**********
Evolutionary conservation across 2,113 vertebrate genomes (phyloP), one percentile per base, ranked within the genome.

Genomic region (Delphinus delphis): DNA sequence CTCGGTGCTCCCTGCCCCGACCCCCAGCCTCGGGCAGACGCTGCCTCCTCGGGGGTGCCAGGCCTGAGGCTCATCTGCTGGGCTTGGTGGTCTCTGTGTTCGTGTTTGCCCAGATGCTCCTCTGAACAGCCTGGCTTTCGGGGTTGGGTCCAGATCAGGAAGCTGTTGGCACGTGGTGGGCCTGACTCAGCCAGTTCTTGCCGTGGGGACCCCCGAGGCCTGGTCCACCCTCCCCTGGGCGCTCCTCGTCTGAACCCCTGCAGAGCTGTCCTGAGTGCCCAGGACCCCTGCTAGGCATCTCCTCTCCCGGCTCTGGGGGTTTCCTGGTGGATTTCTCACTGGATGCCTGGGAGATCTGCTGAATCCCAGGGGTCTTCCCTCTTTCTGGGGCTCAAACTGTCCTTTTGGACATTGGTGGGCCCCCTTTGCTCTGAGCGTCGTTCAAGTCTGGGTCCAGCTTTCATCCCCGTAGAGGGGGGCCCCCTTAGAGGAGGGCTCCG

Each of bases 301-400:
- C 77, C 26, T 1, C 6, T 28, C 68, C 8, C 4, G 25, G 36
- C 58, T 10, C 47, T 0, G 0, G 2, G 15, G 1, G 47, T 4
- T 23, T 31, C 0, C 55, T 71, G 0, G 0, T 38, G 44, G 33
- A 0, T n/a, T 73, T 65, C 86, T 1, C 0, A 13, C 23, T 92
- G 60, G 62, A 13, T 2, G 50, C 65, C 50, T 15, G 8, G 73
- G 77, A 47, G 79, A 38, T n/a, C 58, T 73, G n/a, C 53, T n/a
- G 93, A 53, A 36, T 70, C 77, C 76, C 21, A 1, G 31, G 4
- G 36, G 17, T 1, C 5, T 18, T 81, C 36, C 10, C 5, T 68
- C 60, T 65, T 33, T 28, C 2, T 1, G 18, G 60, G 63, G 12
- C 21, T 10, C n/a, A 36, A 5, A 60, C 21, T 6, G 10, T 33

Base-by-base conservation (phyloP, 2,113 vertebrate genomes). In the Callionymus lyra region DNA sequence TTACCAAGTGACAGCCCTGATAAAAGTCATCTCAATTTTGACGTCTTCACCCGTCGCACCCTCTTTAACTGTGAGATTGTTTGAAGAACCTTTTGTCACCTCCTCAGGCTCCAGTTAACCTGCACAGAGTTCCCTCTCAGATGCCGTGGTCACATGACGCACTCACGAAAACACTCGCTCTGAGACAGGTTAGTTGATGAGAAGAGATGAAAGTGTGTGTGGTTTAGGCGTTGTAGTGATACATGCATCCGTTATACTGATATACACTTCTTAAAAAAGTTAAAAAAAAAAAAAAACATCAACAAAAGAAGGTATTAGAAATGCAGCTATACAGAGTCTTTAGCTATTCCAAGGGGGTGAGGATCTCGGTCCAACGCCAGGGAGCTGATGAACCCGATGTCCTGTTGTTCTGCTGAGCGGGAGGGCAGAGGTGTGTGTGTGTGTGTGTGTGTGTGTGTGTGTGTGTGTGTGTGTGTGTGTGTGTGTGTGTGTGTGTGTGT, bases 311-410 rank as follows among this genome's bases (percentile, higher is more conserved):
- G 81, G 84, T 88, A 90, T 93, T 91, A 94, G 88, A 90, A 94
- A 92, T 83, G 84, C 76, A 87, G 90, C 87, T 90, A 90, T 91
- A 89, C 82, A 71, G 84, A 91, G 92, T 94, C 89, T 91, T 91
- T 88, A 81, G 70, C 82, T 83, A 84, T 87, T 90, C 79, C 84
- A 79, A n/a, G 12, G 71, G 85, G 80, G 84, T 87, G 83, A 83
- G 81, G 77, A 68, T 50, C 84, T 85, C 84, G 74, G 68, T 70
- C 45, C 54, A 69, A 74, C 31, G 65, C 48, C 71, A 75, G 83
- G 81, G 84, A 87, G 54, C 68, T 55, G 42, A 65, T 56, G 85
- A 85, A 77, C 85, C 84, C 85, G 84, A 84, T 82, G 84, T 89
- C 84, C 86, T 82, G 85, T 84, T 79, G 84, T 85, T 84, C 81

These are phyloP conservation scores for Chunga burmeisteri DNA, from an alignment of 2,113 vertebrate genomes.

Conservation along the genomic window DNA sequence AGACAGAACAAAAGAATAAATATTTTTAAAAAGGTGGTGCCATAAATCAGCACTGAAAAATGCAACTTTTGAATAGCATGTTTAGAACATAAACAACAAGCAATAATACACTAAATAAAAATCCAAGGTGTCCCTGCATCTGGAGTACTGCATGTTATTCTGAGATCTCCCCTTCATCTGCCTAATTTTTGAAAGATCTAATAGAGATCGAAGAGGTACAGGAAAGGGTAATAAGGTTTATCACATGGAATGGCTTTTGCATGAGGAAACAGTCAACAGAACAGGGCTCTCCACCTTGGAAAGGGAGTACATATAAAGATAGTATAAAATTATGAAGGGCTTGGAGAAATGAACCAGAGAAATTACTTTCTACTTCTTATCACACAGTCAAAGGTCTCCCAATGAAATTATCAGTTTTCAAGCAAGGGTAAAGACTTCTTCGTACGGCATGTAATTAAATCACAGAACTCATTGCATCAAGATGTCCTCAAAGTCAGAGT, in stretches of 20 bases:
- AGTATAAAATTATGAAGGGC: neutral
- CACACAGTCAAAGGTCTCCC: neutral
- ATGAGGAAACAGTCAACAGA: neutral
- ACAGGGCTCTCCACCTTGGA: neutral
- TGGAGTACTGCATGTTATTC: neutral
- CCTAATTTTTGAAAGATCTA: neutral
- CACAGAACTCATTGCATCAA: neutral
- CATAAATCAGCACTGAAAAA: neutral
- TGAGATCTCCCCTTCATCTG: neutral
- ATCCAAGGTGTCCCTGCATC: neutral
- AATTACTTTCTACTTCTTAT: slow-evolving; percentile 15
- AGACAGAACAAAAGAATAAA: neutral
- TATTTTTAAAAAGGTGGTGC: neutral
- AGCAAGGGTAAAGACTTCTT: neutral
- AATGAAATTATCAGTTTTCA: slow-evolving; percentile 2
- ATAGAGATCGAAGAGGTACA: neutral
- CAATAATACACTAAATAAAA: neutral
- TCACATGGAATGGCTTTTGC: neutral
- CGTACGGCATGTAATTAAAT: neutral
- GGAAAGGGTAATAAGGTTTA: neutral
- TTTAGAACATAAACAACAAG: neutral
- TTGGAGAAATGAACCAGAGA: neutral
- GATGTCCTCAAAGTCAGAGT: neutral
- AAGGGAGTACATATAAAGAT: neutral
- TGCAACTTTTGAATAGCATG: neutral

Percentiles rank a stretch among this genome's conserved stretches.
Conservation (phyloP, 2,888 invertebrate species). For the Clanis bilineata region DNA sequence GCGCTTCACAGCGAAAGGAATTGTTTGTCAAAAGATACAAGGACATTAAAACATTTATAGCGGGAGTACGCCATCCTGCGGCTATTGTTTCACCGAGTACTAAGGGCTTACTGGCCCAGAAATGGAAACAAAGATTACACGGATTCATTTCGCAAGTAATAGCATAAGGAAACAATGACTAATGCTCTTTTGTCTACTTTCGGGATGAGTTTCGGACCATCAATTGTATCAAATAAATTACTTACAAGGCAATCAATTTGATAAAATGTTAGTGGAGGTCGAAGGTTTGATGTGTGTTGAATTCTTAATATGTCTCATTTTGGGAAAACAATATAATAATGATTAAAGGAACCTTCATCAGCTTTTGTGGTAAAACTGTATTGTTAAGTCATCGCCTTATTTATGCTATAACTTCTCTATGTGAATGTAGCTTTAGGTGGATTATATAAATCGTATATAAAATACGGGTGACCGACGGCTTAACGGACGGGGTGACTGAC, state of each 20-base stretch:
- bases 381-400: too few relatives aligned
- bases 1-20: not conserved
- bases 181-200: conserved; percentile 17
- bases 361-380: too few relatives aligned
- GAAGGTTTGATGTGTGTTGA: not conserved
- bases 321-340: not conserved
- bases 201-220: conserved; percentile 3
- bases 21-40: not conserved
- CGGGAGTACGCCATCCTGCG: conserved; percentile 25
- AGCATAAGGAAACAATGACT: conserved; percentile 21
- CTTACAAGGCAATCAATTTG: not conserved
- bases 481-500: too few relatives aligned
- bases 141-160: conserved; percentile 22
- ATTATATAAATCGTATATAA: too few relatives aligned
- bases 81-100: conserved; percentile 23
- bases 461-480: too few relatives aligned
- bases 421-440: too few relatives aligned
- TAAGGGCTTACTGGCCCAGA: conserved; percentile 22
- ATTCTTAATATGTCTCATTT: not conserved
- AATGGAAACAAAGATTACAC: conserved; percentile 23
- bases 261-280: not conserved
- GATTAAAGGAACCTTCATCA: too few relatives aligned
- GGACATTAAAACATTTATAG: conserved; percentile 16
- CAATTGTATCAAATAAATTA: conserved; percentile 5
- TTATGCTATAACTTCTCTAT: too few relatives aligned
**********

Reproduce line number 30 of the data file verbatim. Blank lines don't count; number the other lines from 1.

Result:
- ACAGGGCTCTCCACCTTGGA: neutral